Home Money My friend “exploited” me for £400. Can I save our relationship? Money psychotherapist VICKY REYNAL responds

My friend “exploited” me for £400. Can I save our relationship? Money psychotherapist VICKY REYNAL responds

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A friend who asks for help with money and then brags about a new purchase could be a sign of
  • Do you have any questions for Vicky? Email vicky.reynal@dailymail.co.uk

I need your help. My friend K has recently been telling our group of friends how bad his financial situation has become. He talked about overdue bills, not having enough money to go on vacation anywhere this year, and her fear of losing his job.

My heart was with him. He said that he was going to forgo his appointments with the physical therapist, who I know have helped him cope with chronic back pain. I had a great year at work so I decided to lend him £400 so he could continue with his physio for a few more weeks while he found some way to improve his financial situation.

A few days later K posted a photo of himself on social media with a new grill costing over a thousand pounds that I was keen to buy for my family this year.

A friend who asks for help with money and then flaunts a new purchase could be a sign of “brokefishing,” writes Vicky Reynal

I haven’t confronted K yet because I’m not sure how to approach the situation without causing a rift.

Is there a way to save our friendship or should I accept that K is not the friend I thought he was?

Monthney psychotherapist Vicky Reynal responds: I suspect you feel a mix of shock, anger, sadness, and a sense of betrayal.

What K has done can be described as “bankrupt fishing.” In previous generations, people would have described themselves to friends and family as people in financial need who then took wonderful, long holidays abroad.

However, today we realize that we have been “exploited” when people boast that their latest purchase just asked us to cover half the bill because they couldn’t afford it.

Part of you may wonder: why? There is no simple answer.

It could be that K is in a precarious financial situation because of how impulsive he is with money (so his purchase of a barbecue once he had his £400 was another irresistible purchase he couldn’t help but make).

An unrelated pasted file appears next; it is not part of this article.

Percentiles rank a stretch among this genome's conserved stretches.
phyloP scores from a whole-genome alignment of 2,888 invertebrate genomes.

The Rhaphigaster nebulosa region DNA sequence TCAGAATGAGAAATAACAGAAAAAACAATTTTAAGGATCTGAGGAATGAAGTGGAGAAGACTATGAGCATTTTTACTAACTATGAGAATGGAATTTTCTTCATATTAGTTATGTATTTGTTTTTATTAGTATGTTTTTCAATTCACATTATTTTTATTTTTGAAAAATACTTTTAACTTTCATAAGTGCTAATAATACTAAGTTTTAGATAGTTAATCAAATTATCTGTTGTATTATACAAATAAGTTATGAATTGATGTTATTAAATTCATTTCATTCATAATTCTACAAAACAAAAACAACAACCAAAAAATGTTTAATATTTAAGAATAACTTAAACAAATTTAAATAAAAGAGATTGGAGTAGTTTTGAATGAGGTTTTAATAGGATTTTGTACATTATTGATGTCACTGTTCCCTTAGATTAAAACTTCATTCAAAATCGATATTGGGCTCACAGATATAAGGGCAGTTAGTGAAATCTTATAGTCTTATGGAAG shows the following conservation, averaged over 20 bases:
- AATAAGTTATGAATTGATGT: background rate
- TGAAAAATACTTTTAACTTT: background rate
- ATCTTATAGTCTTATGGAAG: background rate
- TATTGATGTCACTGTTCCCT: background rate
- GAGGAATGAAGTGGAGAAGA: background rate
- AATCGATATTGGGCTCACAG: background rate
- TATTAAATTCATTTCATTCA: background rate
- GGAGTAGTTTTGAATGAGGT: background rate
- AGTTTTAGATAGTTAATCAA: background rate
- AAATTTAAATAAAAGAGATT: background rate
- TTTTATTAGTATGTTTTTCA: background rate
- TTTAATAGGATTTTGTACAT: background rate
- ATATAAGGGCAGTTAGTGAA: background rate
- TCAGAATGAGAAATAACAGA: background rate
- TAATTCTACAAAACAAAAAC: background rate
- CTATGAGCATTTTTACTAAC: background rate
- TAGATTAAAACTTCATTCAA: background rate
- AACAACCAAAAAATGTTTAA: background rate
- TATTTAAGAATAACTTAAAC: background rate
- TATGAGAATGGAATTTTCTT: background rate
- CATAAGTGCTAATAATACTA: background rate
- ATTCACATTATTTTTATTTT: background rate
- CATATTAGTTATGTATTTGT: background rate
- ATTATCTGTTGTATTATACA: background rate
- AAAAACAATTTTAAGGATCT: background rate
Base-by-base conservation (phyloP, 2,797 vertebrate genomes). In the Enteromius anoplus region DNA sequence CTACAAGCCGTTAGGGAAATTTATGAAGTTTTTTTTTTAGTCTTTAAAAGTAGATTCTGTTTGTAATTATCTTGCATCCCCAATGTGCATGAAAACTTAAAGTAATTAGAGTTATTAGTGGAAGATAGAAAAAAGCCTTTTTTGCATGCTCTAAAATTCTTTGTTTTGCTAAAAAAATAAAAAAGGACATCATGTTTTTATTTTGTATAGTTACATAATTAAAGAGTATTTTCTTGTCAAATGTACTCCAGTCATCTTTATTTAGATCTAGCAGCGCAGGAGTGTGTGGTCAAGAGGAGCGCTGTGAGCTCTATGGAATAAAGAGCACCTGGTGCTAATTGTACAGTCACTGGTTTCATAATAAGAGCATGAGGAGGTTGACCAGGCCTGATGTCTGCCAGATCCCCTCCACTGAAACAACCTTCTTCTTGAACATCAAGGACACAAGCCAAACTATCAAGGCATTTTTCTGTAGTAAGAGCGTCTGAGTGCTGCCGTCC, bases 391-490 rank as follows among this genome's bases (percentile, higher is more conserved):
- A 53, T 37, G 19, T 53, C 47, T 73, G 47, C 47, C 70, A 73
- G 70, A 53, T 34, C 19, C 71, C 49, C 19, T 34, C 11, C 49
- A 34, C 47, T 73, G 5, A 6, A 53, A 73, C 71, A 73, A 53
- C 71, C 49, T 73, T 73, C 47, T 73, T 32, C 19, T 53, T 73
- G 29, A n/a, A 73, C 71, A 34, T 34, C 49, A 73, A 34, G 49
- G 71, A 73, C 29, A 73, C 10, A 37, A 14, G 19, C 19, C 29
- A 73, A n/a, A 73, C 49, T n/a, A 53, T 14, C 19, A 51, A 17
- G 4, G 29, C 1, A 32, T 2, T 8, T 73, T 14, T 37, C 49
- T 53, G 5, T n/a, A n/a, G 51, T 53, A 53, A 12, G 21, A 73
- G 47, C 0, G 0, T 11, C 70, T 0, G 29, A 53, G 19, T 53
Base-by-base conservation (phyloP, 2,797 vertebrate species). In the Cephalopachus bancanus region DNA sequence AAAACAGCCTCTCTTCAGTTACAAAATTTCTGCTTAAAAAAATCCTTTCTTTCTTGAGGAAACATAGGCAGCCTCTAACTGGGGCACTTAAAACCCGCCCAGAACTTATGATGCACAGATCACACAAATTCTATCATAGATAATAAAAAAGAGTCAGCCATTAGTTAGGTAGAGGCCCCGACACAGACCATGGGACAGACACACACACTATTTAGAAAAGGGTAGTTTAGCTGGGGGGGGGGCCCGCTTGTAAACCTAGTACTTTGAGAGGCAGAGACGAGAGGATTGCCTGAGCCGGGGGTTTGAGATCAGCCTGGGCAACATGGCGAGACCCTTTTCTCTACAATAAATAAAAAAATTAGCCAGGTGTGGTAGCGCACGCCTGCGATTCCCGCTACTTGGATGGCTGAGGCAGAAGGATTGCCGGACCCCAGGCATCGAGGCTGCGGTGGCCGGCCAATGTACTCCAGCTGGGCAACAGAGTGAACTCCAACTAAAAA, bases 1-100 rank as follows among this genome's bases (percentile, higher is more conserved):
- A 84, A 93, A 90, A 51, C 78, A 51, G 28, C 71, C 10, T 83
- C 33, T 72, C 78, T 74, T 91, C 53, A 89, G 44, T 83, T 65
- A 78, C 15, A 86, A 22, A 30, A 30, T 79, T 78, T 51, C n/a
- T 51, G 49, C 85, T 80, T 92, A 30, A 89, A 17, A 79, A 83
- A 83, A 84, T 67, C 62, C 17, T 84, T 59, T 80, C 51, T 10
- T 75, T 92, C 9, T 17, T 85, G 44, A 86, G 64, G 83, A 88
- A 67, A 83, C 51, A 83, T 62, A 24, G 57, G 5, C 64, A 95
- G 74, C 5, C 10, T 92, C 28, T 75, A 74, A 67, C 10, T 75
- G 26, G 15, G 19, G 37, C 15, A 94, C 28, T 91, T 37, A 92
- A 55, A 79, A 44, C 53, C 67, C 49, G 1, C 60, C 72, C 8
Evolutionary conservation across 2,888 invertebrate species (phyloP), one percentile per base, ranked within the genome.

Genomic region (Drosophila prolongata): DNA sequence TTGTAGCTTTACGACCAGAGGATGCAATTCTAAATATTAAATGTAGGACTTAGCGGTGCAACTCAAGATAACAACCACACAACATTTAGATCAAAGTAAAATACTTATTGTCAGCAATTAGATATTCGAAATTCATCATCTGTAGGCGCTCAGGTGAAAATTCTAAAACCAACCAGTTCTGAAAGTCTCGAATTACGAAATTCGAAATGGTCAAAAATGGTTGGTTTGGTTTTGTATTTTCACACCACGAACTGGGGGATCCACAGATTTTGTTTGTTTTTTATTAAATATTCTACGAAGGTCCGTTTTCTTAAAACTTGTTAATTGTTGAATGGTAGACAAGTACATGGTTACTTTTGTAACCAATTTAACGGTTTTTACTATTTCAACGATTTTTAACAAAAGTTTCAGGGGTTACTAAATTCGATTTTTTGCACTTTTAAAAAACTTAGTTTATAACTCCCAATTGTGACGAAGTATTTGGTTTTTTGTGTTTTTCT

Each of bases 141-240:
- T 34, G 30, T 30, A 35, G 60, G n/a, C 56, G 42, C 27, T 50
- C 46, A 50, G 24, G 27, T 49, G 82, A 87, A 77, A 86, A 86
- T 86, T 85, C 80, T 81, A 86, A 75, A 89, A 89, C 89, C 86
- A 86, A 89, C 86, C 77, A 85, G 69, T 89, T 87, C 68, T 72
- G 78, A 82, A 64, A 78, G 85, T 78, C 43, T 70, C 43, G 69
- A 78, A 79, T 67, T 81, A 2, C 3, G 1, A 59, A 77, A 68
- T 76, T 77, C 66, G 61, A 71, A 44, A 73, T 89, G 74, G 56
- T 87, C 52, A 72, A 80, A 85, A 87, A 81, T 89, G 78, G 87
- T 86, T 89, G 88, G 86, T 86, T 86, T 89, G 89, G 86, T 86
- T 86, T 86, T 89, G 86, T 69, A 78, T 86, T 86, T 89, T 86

Or it could be that, on some deeper level, you go through life feeling like “the world owes you a debt.” Sometimes past experiences make us feel this way: a parent leaving the family, or a divorce, or even parents who struggled with mental health issues and were unavailable, can make us feel “let down” in life.

We might feel that others have been luckier and therefore unconsciously seek justice. We might feel a certain sense of triumph in receiving money, because on some level we feel as if we have restored justice and fairness.

But there are also other possible explanations. One is related to how you and K behave in relationships. Does K tend to become the “needy” one, orchestrating all kinds of situations that need “rescue”? And you became “hooked” on this narrative because you have been unconsciously assigned the role of savior?

Do you often take on the role of savior in relationships and always put the needs of others before your own?

That might also explain why you’ve fallen into the trap of trying to be the friend who fixes things for K instead of holding back to show him some empathy and emotional (rather than financial) support.

It could also be about your particular friendship: Is K envious of how much more you have? Maybe you have more money, but it could also be other things, like he might envy you having a better job or relationship.

Do you feel guilty about how much more than K you have? All of these feelings could, behind the scenes, drive his decision to lend money to appease his envy, or address his guilt and his willingness to take it and then “misuse” it.

Whether the friendship can be saved will depend on your ability to forgive K, as well as the boundaries you set in the future so that this does not happen again.

It will probably also depend on K’s response when you bring it up: can he acknowledge it and apologize? Or will he get defensive and make excuses? You can’t control how he will respond, but you can think about how to bring it up.

In these particular situations, ‘first-person statements’ are quite effective (more so than accusations that will simply put your friend on the defensive).

“I felt betrayed when I saw your photo with a new console after you had borrowed money from me because money was so tight.”

How can you prevent this from happening again? Suppressing any hint of empathy with friends in the future might not be the best approach.

However, if you are about to lend someone money, I always suggest that you think long and hard before making a decision. Why am I forced to give? Have they asked before? What is going on in the friendship that might be prompting this request?

Finally, remember that lending money can have a big impact on any relationship, especially if the terms are unclear. Was the money you lent K for the physiotherapist? You said that? Or was it your vague hope?

Vicky’s book: Money on your mind: the psychology behind your financial habits is available now from Bonnier Books, £16.99.

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